Lots of ideas for receiving the benefits of exercise without actually, you know, exercising have come and gone in the last 50 years. So it’s worth being a little skeptical about this one: mice, when given a certain molecule, could run 100 minutes longer without any training.
The usual caveats apply: this is a mouse study, and we haven’t tested the drug in humans. But scientists hope that this compound — called GW1516, or GW for short — can be turned into a medicine that provides benefits for people who have trouble exercising. (By this, they mean people who have heart conditions or other physical limitations, not just the lazy among us.)
What’s exciting here, though, is that GW comes from our knowledge of genetics. See, scientists already know that it’s possible to genetically engineer mice to run a lot longer than normal mice without getting tired. Activating this gene, called PPAR delta, has other benefits, too. It’s harder for these mice to gain weight, and they respond well to insulin — so they’re less likely to become diabetic. All of these are benefits of being fit, because normal exercise activates PPAR, too. But you can’t run around genetically engineering a hyper-fit population — so figuring out how to get the benefits from a drug is clutch. In a study published today in the journal Cell Metabolism, scientists injected mice with GW for eight weeks. The compound activated the PPAR gene, and the mice treated with it got benefits just like the genetically engineered ones did.
All of the mice used in the experiment were sedentary, and the scientists first gave them tests to see how long they could run without getting exhausted; they defined “exhaustion” as blood sugar dropping below a certain level. By the end, mice in the control group ran about 160 minutes before they became exhausted. But mice who took the drug could run for 270 minutes.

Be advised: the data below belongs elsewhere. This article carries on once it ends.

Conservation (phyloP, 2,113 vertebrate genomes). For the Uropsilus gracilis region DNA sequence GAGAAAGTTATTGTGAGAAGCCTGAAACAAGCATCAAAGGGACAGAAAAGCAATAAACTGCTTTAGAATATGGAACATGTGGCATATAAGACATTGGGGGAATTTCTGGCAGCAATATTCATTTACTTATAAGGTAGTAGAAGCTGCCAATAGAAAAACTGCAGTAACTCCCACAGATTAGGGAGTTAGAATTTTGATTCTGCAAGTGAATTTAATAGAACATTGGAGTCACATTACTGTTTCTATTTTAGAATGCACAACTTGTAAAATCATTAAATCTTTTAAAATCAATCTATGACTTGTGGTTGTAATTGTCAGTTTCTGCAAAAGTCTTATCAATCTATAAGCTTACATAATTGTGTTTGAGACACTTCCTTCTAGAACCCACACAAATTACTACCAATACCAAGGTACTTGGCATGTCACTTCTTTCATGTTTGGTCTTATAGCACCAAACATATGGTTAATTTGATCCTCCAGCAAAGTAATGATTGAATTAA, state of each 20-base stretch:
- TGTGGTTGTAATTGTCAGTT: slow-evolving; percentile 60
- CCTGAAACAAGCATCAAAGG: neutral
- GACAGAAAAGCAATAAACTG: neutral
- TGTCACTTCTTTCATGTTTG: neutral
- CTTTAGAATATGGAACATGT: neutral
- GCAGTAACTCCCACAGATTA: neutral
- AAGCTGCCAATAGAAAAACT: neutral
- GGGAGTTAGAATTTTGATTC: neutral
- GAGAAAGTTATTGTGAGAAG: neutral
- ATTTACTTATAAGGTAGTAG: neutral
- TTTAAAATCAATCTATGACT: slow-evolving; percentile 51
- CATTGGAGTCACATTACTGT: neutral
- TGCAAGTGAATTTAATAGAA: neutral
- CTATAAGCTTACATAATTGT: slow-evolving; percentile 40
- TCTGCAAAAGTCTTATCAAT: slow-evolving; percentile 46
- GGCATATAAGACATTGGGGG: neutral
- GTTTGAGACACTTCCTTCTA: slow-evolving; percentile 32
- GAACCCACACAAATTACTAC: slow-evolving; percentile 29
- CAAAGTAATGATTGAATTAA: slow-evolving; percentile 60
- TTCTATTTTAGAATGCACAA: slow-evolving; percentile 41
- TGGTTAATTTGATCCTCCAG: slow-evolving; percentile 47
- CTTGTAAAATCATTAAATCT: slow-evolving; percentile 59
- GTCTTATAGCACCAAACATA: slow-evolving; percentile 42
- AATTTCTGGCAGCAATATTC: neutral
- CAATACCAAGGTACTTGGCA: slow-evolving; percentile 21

The team also took a look at other differences in the mice who got the molecule versus the ones who didn’t. Genes that break down fat for energy did more work in the mice with GW. At the same time, genes that beak down carbs for energy did less work. This makes sense, because it’s exactly what happens in real life: the bodies of really fit people typically burn fat for fuel instead of carbs.
All this said, the mice that took the molecule didn’t have any better muscles than the ones that didn’t, so it seems like the benefits come from changing how their body breaks down energy. It’s all early days for this research, but if this finding pans out in humans, it could be very good news for people who are sick and very bad news for gyms.
This story was originally published on May 2, 2017 and has been updated with video.